In India, an innovative program, the Aastha Project, is run by the Family Planning Association of India (FPAI) and FHI. The project aims to reduce the incidence of STIs and HIV among sex workers and their partners. The context of the Aastha project is the situation of sex work in Mumbai, India’s largest city and capital of Maharashtra state. Out of a population of 20 million, there are 65,000 identified sex workers, and the HIV prevalence among sex workers in Maharashtra is 23%. As is often the case, condom use with regular partners is quite low. These sex workers are subject to violence and police harassment, and are largely uncovered by the public health system. The project promotes and distributes condoms, and works to provide information on the prevention and treatment of STIs, HIV/AIDS, and services for reproductive health.
Over the past three years, the Aastha project can point to a number of achievements. Over 25,000 sex workers are registered with the project, and 18,565 sex workers have accessed clinical services at least once. On average, 9,900 sex workers access Aastha services every month, and 5,000 sex workers access clinical services every month. As a result of these services, symptomatic visits have declined from 43 percent in September 2006 to 11 percent in September 2007. Over 7 million condoms have been distributed.
As important as it is to integrate family planning and HIV/AIDS programs, it won’t be easy. One major challenge involves the enormous disparity in resources between HIV/AIDS and family planning programs. While U.S. funding for AIDS programs has risen exponentially, family planning funding has been reduced. Another obstacle is the reality of competing priorities. At a time when many policymakers, experts, and advocates are debating whether U.S. funding for HIV/AIDS is undermining other critical health priorities – including child survival, maternal health, and family planning – the promising approaches toward reproductive health-HIV integration illustrate ways to help strengthen the health sector overall. Indeed, family planning-HIV integration represents the kind of efficiency and long-term cost-effectiveness that should make it a priority.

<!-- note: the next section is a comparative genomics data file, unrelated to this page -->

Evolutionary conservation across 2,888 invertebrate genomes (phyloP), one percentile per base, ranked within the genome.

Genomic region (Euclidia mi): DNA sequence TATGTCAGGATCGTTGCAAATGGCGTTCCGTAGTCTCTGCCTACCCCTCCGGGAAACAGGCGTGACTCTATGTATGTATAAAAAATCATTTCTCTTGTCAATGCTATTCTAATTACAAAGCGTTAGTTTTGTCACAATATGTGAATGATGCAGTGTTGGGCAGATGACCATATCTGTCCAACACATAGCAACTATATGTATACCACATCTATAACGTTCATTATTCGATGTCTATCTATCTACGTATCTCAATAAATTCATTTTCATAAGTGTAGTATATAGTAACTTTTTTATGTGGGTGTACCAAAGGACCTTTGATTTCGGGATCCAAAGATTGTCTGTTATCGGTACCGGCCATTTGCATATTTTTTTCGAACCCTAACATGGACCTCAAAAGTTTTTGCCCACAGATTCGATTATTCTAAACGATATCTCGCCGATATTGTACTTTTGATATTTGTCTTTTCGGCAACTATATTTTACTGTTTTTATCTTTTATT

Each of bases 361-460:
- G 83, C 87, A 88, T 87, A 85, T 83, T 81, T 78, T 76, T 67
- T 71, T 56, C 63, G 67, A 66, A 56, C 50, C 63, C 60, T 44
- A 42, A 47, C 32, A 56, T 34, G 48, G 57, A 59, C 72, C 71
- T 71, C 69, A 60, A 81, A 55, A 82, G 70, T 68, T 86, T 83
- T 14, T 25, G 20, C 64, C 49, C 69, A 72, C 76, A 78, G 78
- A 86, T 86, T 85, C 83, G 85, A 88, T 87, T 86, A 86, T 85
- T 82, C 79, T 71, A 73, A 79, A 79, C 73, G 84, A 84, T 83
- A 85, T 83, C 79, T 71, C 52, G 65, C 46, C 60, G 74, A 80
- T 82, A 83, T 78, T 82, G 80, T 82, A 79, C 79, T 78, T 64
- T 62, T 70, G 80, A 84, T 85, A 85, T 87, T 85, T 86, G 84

The innovation and richness of the experiences from Africa and Asia offer great promise for moving forward with family planning-HIV integration. With the reauthorization of PEPFAR in 2008, a new U.S. administration in 2009, and PEPFAR’s ongoing choices about implementing programs, the United States has an unprecedented opportunity to apply these lessons in order to strengthen U.S. HIV/AIDS strategy. Having accomplished so much in PEPFAR’s first phase, U.S. policymakers should heed the evidence and promote integrated reproductive health and HIV/AIDS programs as a key component of U.S. AIDS policy.
Janet Fleischman is senior associate of the CSIS HIV/AIDS Task Force and chair of the gender committee. The article is based on a report she wrote for CSIS, Voices from the Field: The Role of Integrated Reproductive Health and HIV/AIDS Programs in Strengthening U.S. Policy, published in February 2008, and an op-ed that appeared in The Philadelphia Inquirer on March 11, 2008, “U.S. HIV/AIDS Policy Must Include Family Planning.” In October 2007, Fleischman hosted a meeting at CSIS, "Reproductive Health and HIV/AIDS Services: Lessons From the Field for PEPFAR Reauthorization," which is avaliable in podcast.